Many of these countries have transformed themselves over the past two decades, with great progress achieved on literacy, access to credit, communications (via mobile phones), and public sector accountability. The proliferation of modern technology and communications has helped to lower the cost of and increase the speed of the development of various industries and services. Finally, government policy is increasingly orthodox and private-sector friendly, which helps support businesses. These advances have elevated the sustainable growth rate of many of these markets, and helped reduce systematic risks.
Like emerging countries, frontier markets got their start in commodities. However, frontier markets have also evolved. Improved country fundamentals have provided market access to many frontier countries, and today, much of frontier markets growth is supported by the demographic dividend.9 Frontier markets are buoyed by a young population and future workforce, with a high ratio of working or soon-to-be working population relative to a current or projected retirement population.
When factoring in the large number of markets not included in indices such as MSCI, frontier economies (in their broadest definition) comprise more than 100 countries, accounting for some 30% of the world’s population and around 10% of global GDP.10 The individualistic and domestic drivers of frontier markets mean that each individual country is less likely to be influenced by another within the asset class. Frontier markets have low levels of foreign ownership, and thus are less impacted by their more developed counterparts. Lower correlations to developed and emerging markets can provide additional diversification for investors, particularly during periods of heightened global market volatility.
As shown in Figure 14 below, frontier currencies have a low correlation to their peers.
Figure 14: Frontier currencies offer low correlation to peers (based on 5-year historical data)
Source: Aberdeen Asset Management (Quantum), August 7, 2017.
Frontier markets comprise a sizeable portion of the world’s land mass and population, not to mention many of the world’s fastest-growing nations – yet their nascent level of development and limited capital market depth result in barely any representation in most portfolios. Over the coming decades, we think that this will change, and there may be strong returns to be tapped.
Similar to the MSCI Emerging Markets Index at its genesis in 1988, the MSCI Frontier Markets Index represents less than 1% of total stock market capitalization today. This index contains more than 110 constituents from 23 different countries, including Argentina, Kuwait, Vietnam and Morocco. Yet, there is more to the opportunity set than the index alone. As mentioned previously, we believe that the frontier markets investable universe includes more than 100 countries. There are no guarantees frontier markets will emulate what emerging markets have achieved, but if economic power continues to shift further away from the developed world, it’s likely that wealth and economic activity will become more evenly distributed around the globe.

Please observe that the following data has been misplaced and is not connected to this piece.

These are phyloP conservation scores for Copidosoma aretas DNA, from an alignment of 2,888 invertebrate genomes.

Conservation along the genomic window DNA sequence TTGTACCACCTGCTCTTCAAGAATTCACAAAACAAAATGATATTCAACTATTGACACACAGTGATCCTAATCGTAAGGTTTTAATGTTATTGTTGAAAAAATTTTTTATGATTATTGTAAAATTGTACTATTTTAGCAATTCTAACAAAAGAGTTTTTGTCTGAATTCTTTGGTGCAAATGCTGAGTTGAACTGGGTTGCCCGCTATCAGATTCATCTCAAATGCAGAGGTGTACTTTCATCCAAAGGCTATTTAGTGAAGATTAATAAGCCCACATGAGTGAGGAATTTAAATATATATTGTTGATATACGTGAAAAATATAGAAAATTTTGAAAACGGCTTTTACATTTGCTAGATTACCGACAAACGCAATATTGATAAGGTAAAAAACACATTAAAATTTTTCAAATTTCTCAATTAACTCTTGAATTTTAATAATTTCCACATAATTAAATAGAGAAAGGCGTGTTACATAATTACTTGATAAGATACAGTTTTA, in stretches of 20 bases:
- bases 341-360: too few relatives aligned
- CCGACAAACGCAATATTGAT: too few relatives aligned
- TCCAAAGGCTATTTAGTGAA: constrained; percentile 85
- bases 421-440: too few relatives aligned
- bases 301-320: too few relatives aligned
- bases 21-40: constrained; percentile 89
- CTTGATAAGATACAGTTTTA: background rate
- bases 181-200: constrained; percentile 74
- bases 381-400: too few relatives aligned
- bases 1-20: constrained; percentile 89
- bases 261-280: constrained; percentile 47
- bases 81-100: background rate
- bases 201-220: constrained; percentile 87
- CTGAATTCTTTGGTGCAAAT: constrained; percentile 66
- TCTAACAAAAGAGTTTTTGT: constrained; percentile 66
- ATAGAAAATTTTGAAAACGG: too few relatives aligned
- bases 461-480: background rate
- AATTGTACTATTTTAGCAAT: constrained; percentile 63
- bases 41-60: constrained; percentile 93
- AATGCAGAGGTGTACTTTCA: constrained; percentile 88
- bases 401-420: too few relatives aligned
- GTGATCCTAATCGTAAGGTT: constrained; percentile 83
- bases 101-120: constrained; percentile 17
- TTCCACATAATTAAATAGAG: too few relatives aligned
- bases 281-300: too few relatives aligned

Investing in frontier-markets equities offers the potential for further diversification benefits for those who already invest in developed and emerging markets equities. As shown in Figure 15, correlations for frontier markets relative to developed markets have generally been lower relative to their EM peers. In fact, frontier markets stocks have exhibited relatively low beta with emerging- and developed-market stocks historically.
Figure 15: Frontier-markets equities – Risk statistics
Source: Aberdeen Standard Investments, MSCI. Period: June 1, 1994-December 31, 2017. USD returns. For illustrative purposes only.
The current market and economic environment is supportive of the asset class. Frontier Asia has exhibited strong growth, and countries like Kenya and Egypt in Frontier Africa have begun an economic recovery. Commodity and currency pressures, as well as an overflow of negative sentiment from EM, have resulted in attractive current valuations, both relative to the asset class’s own history and in comparison to more mainstream equity markets.
Frontier markets have their own set of unique risks that investors should be aware of. Liquidity can vary greatly and markets lack scale and depth when compared with more mature counterparts. New democracies (and the accountability and transparency they bring) can be fragile. Governance and judiciary structures are often untested, and corruption is common. Meanwhile, most frontier markets suffer from low domestic savings rates and are therefore dependent on foreign capital for investment, while others are overly dependent on agriculture and commodities. Because opportunities vary widely among companies, sectors and countries within frontier markets, investors are best served by being selective and making sure that extensive research is conducted before investing.
Frontier countries are often associated with higher risks because of their checkered past. Political regimes have historically overstayed their welcome, leaving behind a broken economy with unsustainable debt. But in reality, frontier markets have come a long way over the past decade, and today they represent attractive investment opportunities, both within EMD and as a standalone asset class.